Fourth Most Banned Author Last Year Opens Up About the Backlash
Because hundreds of book titles are added to various ban lists each year, there is only so much attention that can go toward one book. Literacy advocacy groups like the American Library Association (ALA) and journalists look at trends and specific instances to call attention to these novels. For example, in the second half of the 2010s, some of the most common excuses were depictions of police violence or gender and sexuality. After the summer of 2020, when public attitudes about the Black Lives Matter movement shifted temporarily, zealots switched to books discussing race in any context, before the pendulum came back to attack LGBT novels once more.
While most older and established authors largely get to ignore the outrage, younger and newer authors have no choice but to speak up. This has resulted in George M. Johnson (the most banned author in 2021) going on a media tour to talk about the harms of banning books like their memoir-manifesto All Boys Aren’t Blue. Author Ashley Hope Pérez decided to make a hilarious video responding to criticism of her novel, Out of Darkness.
According to the ALA, her novel has been commonly “Banned, challenged, and restricted for depictions of abuse and because it was considered to be sexually explicit.” Pérez’s novel is a YA historical novel about (what’s now called) New London, Texas, in the 1930s. Part love story, part snapshot of segregation between Mexican, Black, and white Texans, Out of Darkness takes place in the year leading to the 1937 natural gas explosion that killed 300 students and teachers. This event is why natural gas is no longer odorless. Many outside of Texas probably don’t know about this, but it was international news. Letters and telegrams came in from the White House and even monstrous political leaders abroad, like Adolf Hitler.
Meet the author
When books are banned, understandably, many authors don’t want to speak up to the press. It could worsen the situation, getting others’ attention on the novel or comic as something to censor. The press also will often reach for those most affected at first, like patrons, students, parents, teachers, and librarians—and the groups using misinformation from people like Christopher Rufo.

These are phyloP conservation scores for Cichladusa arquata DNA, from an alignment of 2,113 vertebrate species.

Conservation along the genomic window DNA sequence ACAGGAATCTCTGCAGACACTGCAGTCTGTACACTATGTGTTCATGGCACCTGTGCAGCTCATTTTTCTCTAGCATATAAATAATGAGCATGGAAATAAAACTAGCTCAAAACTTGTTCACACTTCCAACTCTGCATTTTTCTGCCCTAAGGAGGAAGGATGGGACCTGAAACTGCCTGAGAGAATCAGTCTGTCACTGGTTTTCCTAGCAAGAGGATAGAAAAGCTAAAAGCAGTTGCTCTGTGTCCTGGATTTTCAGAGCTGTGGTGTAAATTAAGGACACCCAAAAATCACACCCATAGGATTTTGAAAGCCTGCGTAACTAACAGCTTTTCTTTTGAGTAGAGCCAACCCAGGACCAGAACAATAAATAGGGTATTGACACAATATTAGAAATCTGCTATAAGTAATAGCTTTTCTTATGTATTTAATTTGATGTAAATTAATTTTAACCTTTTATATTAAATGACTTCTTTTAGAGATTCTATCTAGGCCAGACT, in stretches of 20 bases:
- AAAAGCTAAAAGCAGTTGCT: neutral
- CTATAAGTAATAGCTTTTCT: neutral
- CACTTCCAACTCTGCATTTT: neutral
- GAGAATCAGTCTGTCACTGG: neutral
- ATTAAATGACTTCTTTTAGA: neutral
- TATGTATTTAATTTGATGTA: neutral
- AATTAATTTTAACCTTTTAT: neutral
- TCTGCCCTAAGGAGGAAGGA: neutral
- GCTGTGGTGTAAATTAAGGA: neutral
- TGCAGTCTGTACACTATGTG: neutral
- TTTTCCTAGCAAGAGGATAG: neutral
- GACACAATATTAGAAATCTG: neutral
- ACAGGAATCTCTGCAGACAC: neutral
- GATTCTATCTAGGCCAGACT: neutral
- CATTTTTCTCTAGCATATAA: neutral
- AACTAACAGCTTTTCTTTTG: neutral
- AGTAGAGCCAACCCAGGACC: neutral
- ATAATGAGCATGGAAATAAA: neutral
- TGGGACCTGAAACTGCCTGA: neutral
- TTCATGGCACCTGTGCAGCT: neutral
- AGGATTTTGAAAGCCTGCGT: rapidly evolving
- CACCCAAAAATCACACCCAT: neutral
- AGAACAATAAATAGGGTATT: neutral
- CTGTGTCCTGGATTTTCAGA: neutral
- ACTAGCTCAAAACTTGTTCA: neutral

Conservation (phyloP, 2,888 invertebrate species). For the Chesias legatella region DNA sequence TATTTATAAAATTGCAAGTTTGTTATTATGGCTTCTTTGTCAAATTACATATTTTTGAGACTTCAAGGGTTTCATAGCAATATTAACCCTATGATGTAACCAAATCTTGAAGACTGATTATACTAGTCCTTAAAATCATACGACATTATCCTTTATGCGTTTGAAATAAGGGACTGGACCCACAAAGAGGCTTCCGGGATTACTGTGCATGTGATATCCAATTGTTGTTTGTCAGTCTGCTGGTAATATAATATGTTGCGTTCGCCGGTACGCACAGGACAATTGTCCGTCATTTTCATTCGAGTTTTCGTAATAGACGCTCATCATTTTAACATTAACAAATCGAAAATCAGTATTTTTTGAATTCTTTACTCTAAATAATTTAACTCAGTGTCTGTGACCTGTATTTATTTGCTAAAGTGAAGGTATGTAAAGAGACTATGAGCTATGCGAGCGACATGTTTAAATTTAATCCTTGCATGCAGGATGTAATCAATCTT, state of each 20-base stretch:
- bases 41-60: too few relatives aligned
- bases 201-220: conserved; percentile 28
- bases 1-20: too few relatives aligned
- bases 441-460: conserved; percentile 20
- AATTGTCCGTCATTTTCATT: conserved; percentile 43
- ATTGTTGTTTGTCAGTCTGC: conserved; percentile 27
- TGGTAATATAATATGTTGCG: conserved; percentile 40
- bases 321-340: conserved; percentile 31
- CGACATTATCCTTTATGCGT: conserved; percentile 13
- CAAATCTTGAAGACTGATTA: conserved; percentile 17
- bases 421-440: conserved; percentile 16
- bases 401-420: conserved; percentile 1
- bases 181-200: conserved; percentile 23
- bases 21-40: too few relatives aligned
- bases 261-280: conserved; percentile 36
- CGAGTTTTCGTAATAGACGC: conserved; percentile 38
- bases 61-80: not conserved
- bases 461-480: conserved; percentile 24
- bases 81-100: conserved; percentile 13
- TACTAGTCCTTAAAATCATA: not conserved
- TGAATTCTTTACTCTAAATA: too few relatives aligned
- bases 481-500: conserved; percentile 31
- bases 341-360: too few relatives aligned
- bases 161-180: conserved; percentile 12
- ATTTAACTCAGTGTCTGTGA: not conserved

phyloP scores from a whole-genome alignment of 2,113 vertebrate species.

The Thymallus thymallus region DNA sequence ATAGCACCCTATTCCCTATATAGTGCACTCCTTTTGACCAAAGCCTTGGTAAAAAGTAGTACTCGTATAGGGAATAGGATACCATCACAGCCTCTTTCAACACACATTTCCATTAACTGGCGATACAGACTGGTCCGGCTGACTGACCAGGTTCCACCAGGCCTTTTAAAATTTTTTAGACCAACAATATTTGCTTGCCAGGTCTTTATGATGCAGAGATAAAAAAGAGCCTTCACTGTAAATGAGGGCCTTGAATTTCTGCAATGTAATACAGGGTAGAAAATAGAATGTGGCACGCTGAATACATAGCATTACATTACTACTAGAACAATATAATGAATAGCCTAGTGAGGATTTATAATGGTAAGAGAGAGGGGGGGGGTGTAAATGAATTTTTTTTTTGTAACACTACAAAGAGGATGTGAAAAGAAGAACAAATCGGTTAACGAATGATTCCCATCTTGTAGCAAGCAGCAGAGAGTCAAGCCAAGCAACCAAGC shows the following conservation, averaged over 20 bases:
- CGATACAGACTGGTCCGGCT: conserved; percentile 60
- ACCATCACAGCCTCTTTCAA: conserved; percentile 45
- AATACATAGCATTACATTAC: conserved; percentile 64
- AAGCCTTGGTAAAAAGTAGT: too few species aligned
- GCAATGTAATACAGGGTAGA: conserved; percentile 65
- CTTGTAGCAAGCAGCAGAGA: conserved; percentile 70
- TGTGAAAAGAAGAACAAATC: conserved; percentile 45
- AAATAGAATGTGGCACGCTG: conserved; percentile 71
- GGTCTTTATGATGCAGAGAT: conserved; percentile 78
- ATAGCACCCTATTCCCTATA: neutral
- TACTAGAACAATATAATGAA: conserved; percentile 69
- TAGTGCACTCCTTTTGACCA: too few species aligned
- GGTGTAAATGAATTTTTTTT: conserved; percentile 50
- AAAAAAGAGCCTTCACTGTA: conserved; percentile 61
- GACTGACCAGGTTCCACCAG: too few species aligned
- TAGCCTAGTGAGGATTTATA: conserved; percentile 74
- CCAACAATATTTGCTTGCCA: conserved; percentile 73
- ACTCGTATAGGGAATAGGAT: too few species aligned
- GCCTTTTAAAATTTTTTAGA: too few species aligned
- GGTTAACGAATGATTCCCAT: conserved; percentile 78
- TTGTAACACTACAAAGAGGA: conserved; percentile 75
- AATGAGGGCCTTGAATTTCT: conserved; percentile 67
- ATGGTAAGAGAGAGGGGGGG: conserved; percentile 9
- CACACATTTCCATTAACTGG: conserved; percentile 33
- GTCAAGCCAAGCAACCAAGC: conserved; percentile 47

Now, a new series is kicking off at NPR, highlighting different banned books and the author(s) who wrote them. In addition to the interviews, NPR is publishing a guest essay from these authors. The inaugural guest was Pérez and Out of Darkness. Pérez has a unique perspective because before teaching comparative studies in Ohio, she taught high school in Texas for a number of years. So she’s been in many shoes during this book-banning fervor and expected her novel to get hit back in 2019 when it was published.
Pérez told NPR that parents will often use “sexual content,” no matter how mundane, to cover the actual issues they have with the novel, including how it illustrates history, sexuality, and race. She described seeing Facebook posts that tell parents what to complain about and emphasize not to talk about race because it will weaken their argument in contemporary times. Pérez continued,
There will be people who buy the book because of hearing this interview. But for the hundreds of authors whose works have been banned but who haven’t been interviewed on NPR, this can be career ending. I mean, losing access to school and library markets can be career ending for authors. And since these bans are overwhelmingly targeting people — authors of color and authors with other marginalized identities, this is a real threat to the modest progress we’ve made in diversifying children’s literature and literature for young adults.
(via NPR, featured image: Carolrhoda Labs images)
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